Stay overnight in nearby Wadi Musa to allow easy access to Petra. I recommend the Movenpick hotel (affordable five star luxury right on Petra’s doorstep).
Find alternative hotels in Wadi Musa (Petra) Here
Jordan Itinerary Day 6:
Wake up early to avoid the crowds and start hiking in Petra before the intense midday heat starts to kick in. “The Monastery” and “Place of High Sacrifice” hikes are challenging, but certainly worth it for those postcard perfect views.
Jordan Itinerary Day 7:
Exploring the desert at Wadi Rum makes one feel like a modern day Lawrence of Arabia. Pass through the towering granite siqs on camel back as Bedouin desert traders have done before you for hundreds of years, or kick up dust in an adrenaline pumping off-road 4×4 ride.
Nomadic Bedouins still inhabit this land, and several campsites dotted throughout this vast gorge provide the traveller with a perfect opportunity to learn about a completely new way of life as they sip Arabic mint tea and share meze with the desert dwellers.
Find accommodation in Wadi Rum here
Jordan Itinerary Day 8:
After a week of hiking, climbing, camel riding, and just generally partaking in activities which are completely exhausting in nature, Aqaba is a welcome opportunity to relax and unwind. The Red Sea resort town doesn’t boast a lot of history or archaeological sites to see, but it certainly makes up for it with its translucent turquoise waters, white sandy beaches and luxury resorts.
Certified divers will find plenty of opportunities to scuba here, and discover shipwrecks and ruins beneath the water’s surface.
Find hotels in Aqaba here
Jordan Itinerary Day 9:
Dana Biosphere Reserve
Dana Biosphere Reserve is a melting pot of various landscapes and animal species. The reserve is the largest of its kind in Jordan and is home to both scorching sand dunes, and sprawling mountain ranges. Dana is the perfect place to enjoy hiking, observing the many rare species of wildlife that inhabit the park, or simply relaxing.
Recommended Hotel: The Dana Guesthouse hotel is perched on a cliff’s edge within the park (literally!) and as such offers incredible views that extend for miles. The guesthouse was originally built to house researchers working in the park and has a rustic, homely vibe.
Find alternative hotels in Dana here
Jordan Itinerary Day 10:
Amman & Home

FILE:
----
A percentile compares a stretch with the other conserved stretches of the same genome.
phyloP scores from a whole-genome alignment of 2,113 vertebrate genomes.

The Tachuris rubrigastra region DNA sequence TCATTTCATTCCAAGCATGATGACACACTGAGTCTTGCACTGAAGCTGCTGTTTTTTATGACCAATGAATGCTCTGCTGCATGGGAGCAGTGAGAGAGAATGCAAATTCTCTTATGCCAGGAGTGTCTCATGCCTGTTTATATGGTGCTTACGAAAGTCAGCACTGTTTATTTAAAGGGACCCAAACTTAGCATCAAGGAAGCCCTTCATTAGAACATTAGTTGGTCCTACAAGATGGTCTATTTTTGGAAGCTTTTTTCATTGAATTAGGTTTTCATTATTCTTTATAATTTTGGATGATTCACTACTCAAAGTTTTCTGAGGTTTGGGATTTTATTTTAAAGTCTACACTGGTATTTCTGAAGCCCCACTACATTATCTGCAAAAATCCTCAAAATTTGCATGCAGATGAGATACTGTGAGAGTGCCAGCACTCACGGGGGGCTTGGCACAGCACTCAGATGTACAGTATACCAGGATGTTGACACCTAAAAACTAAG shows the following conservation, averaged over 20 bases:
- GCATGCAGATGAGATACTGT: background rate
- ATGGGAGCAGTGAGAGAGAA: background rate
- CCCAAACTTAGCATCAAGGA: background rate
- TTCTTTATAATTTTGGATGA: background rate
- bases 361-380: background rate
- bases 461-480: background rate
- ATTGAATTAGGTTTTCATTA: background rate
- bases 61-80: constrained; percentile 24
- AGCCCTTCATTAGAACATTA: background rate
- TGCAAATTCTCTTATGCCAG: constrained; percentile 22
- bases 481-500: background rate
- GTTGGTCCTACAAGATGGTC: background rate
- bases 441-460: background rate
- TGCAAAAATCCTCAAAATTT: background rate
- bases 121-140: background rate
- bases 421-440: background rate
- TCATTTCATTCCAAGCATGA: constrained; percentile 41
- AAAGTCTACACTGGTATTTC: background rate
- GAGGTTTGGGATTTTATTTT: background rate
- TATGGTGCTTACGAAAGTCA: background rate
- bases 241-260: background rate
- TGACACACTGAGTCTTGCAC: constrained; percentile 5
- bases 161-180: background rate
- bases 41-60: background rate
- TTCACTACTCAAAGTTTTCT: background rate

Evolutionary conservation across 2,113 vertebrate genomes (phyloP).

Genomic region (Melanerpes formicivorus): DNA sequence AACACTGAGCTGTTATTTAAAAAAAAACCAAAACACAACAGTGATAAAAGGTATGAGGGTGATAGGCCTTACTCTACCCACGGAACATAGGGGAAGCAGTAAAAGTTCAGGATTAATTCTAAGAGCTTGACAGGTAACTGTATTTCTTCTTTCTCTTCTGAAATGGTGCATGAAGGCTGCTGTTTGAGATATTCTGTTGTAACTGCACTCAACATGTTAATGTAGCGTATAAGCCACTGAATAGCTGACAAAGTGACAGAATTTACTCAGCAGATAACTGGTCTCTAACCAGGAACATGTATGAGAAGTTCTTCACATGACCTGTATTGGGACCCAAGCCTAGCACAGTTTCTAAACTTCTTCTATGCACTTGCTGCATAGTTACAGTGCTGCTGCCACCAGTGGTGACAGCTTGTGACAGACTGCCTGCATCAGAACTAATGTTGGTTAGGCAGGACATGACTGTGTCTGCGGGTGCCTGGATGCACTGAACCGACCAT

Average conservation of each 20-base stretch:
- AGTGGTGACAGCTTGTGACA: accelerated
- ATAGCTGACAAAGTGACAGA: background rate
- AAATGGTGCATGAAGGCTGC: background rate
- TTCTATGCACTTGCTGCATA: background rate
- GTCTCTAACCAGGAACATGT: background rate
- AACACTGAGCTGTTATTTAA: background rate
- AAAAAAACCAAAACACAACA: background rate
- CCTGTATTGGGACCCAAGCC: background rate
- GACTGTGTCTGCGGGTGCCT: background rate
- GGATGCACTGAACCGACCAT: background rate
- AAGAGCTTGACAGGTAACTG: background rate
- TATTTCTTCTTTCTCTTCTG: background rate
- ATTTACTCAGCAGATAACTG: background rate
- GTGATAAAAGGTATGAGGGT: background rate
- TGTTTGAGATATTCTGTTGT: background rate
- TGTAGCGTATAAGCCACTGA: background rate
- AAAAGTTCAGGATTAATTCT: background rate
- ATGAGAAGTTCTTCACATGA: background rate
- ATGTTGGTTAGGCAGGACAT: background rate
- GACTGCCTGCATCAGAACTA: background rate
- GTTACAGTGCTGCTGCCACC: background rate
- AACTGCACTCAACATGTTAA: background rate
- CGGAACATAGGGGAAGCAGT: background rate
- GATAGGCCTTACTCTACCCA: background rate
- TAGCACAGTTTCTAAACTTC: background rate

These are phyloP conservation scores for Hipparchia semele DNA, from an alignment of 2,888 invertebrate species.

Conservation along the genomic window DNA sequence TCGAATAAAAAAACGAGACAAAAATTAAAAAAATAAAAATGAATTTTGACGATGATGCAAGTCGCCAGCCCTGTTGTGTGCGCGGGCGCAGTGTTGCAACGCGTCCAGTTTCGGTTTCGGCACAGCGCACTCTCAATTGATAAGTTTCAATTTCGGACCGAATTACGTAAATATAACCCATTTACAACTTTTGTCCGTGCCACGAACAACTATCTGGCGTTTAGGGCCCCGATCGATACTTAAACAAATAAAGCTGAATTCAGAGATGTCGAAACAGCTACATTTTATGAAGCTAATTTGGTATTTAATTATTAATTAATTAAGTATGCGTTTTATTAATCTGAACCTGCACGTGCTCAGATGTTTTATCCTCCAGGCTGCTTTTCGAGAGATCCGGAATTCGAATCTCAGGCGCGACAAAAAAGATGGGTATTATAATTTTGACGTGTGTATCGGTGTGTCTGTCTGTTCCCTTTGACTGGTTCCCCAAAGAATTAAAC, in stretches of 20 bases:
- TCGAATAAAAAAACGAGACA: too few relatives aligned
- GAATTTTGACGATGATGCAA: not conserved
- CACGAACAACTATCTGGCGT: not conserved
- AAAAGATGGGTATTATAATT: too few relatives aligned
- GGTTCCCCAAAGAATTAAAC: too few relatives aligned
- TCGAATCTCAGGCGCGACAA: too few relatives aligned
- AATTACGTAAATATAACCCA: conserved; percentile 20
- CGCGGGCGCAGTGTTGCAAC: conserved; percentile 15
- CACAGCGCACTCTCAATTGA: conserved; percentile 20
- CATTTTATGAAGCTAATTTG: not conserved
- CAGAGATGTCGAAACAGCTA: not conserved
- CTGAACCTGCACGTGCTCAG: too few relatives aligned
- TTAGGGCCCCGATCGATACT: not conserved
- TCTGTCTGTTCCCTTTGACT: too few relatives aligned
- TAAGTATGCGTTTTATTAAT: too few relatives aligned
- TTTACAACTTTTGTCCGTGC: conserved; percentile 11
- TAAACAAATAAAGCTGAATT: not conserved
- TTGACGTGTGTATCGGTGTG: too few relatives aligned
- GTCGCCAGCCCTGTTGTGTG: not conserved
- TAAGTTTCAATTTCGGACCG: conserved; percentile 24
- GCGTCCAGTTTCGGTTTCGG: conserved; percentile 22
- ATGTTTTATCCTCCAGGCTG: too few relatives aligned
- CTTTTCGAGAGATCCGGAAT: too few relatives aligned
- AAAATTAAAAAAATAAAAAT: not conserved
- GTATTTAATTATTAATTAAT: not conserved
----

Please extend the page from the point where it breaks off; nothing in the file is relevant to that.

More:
The return journey from Dana Nature reserve back up to Amman will take approximately 2 and a half hours. As with any international flight, you should aim to arrive at Queen Alia International at least 2 hours before your departure time (3 is recommended!).
If you’re travelling long term, or you’re hungry for more Middle Eastern adventures, consider crossing the border to Israel. I visited Israel and Jordan on the same trip and it made a nice travel pairing.
10 Day Jordan Itinerary – Possible Schedule Variations
Based on your personal preferences and the things that make you “tick” when you travel, you may want to make some amendments to this 10 Day Jordan Itinerary and that’s okay – there is never a “one size fits all” approach to travelling. Whether you are interested in history, hiking, or simply taking more time to relax, I’ve provided some additional suggestions below:
- The Aljoun nature reserve is vast and offers plenty of scenic hiking trails. If you are the outdoorsy type, you may want to spend an additional day here.
- In between the Dead Sea and Petra is also the small town of Madaba which is well known for its 6th century mosaics depicting Jerusalem and The Holy Land. Madaba is certainly worth a short stop over.
- If you want more time to relax, consider adding an extra day on to The Dead Sea portion of your trip. Nearby Ma’In hot springs is a lovely natural spa. There are also many high quality luxury spas in the area offering pampering treatments that utilise Dead Sea mud.
- As with Aljoun, there are plenty of possible hiking routes in Dana Nature Reserve so if that’s your cup of tea, you could add an extra day at Dana in place of visiting Aqaba.
I will soon be adding a “Jordan Travel Guide” article which I will share here and will provide more practical advice for your 10 day Jordan itinerary along with other relevant content as and when it is produced.
Find Cheap Hotel Deals For Your 10 Day Jordan Itinerary:
Have you been to Jordan? What were your highlights? If you have any questions about my 10 day Jordan itinerary, please don’t hesitate to reach out to me in the comments below.